Rumsfeld will become even more important during the second term. In interviews with past and present intelligence and military officials, I was told that the agenda had been determined before the Presidential election, and much of it would be Rumsfeld's responsibility. The war on terrorism would be expanded, and effectively placed under the Pentagon's control. The President has signed a series of findings and executive orders authorizing secret commando groups and other Special Forces units to conduct covert operations against suspected terrorist targets in as many as ten nations in the Middle East and South Asia.


The President's decision enables Rumsfeld to run the operations off the books free from legal restrictions imposed on the C.I.A. Under current law, all C.I.A. covert activities overseas must be authorized by a Presidential finding and reported to the Senate and House intelligence committees. (The laws were enacted after a series of scandals in the nineteen seventies involving C.I.A. domestic spying and attempted assassinations of foreign leaders.) "The Pentagon doesn't feel obligated to report any of this to Congress," the former high-level intelligence official said. "They don't even call it 'covert ops' it's too close to the C.I.A. phrase. In their view, it's 'black reconnaissance.' They're not even going to tell the cincs" the regional American military commanders-in-chief. (The Defense Department and the White House did not respond to requests for comment on this story.)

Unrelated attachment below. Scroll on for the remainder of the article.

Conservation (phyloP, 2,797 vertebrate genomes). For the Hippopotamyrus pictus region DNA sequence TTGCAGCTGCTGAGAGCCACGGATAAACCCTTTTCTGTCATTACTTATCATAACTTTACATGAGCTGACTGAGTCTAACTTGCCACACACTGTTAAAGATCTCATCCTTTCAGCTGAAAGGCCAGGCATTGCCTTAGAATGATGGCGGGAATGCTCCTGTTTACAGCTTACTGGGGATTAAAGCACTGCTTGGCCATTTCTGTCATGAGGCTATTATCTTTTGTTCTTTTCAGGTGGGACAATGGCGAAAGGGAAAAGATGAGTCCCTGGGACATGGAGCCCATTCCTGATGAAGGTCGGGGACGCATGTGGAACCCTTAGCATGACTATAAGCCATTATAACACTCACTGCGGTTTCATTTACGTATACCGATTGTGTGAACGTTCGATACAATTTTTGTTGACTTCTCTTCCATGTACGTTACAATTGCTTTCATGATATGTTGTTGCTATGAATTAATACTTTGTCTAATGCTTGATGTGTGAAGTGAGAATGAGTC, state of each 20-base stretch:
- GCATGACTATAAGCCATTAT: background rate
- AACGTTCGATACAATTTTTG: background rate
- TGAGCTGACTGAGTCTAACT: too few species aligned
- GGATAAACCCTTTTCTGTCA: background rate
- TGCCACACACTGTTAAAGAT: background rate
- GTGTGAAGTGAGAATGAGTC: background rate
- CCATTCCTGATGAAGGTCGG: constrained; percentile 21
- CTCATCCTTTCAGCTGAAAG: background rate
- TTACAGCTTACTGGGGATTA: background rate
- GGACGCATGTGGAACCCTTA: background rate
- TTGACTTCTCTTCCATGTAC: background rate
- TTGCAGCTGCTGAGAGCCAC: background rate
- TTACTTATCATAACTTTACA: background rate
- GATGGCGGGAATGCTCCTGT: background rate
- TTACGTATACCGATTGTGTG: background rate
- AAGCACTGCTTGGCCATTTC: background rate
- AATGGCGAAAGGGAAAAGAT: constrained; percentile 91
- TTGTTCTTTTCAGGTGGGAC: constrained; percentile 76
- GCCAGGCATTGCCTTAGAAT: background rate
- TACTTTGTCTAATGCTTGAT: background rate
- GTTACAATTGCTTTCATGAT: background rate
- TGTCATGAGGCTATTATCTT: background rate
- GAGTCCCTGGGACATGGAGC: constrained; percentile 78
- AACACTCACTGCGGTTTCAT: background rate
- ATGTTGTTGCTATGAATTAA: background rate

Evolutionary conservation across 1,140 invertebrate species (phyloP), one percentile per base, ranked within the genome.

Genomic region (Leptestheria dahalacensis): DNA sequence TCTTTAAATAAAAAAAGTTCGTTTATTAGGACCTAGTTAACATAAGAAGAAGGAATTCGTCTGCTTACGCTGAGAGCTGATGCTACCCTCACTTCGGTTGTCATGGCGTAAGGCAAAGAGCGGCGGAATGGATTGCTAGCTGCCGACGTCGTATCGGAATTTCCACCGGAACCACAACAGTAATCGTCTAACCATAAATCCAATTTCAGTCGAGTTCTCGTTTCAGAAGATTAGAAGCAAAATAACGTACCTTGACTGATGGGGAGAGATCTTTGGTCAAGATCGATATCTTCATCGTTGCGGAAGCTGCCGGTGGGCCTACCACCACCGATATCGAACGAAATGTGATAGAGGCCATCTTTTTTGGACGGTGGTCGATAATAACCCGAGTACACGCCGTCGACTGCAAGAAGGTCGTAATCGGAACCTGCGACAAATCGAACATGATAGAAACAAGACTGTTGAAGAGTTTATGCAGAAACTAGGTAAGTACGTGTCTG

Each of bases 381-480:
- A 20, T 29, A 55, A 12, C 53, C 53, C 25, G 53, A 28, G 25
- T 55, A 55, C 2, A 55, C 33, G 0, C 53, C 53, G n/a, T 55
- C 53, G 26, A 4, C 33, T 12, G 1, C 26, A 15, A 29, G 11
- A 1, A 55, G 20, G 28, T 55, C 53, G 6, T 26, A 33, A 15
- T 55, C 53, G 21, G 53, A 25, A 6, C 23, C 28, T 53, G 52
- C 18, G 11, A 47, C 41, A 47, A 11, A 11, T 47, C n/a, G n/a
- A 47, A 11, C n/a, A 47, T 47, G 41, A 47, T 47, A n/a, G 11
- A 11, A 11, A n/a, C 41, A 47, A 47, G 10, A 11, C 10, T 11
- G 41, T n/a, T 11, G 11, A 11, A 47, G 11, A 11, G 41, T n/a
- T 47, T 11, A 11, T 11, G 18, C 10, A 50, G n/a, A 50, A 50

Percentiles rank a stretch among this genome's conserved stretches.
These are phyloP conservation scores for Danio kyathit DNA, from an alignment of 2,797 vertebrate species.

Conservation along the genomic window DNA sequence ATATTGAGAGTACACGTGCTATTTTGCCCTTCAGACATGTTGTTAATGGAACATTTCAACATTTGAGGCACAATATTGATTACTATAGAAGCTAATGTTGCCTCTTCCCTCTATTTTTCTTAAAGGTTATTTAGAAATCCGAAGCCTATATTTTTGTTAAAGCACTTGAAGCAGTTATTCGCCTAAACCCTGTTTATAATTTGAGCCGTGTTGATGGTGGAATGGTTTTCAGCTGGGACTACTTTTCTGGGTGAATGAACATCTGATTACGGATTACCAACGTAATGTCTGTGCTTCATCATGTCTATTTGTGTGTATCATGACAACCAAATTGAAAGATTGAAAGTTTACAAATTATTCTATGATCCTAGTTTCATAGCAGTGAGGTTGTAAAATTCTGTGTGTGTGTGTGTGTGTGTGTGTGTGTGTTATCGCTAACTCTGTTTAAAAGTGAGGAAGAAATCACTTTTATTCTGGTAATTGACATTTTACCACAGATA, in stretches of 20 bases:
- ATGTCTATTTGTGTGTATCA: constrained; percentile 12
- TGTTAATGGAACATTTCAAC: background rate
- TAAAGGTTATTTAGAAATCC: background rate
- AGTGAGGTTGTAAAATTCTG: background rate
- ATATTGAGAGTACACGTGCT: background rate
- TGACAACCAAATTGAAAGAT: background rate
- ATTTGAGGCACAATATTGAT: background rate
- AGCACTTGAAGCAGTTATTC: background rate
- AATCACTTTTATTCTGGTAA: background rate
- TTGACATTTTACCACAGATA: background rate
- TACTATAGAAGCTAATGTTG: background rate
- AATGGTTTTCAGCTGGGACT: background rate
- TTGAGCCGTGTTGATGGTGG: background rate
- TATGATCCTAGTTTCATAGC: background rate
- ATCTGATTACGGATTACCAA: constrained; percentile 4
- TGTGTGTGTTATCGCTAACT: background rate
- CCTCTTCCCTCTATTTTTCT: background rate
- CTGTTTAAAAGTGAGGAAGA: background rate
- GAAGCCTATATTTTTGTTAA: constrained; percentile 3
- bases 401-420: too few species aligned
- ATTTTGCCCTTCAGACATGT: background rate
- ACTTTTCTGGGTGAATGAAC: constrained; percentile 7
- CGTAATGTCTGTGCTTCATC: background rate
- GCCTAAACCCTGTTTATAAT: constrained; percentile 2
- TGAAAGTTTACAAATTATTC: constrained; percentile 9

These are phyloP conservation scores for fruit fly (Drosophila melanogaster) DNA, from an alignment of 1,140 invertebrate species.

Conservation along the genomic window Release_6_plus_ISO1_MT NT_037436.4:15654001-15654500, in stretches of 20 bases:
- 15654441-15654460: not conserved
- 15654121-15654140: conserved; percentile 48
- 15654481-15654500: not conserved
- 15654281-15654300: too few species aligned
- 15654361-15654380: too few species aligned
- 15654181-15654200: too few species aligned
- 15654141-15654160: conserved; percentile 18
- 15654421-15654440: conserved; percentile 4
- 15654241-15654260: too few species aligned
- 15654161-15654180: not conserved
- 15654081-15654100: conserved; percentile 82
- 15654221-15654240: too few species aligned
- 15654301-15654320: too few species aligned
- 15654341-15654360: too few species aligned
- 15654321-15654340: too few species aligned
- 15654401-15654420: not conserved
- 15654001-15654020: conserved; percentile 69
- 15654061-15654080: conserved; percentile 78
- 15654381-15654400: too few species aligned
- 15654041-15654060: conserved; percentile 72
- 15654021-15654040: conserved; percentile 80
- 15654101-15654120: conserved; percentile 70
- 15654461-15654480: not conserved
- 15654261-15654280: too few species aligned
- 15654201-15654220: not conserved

In my interviews, I was repeatedly told that the next strategic target was Iran.

Here's what he wrote last week:

The Bush Administration, while publicly advocating diplomacy in order to stop Iran from pursuing a nuclear weapon, has increased clandestine activities inside Iran and intensified planning for a possible major air attack. Current and former American military and intelligence officials said that Air Force planning groups are drawing up lists of targets, and teams of American combat troops have been ordered into Iran, under cover, to collect targeting data and to establish contact with anti-government ethnic-minority groups. The officials say that President Bush is determined to deny the Iranian regime the opportunity to begin a pilot program, planned for this spring, to enrich uranium.

Today, Richard Clark and Steven Simon, former national security staffers say this: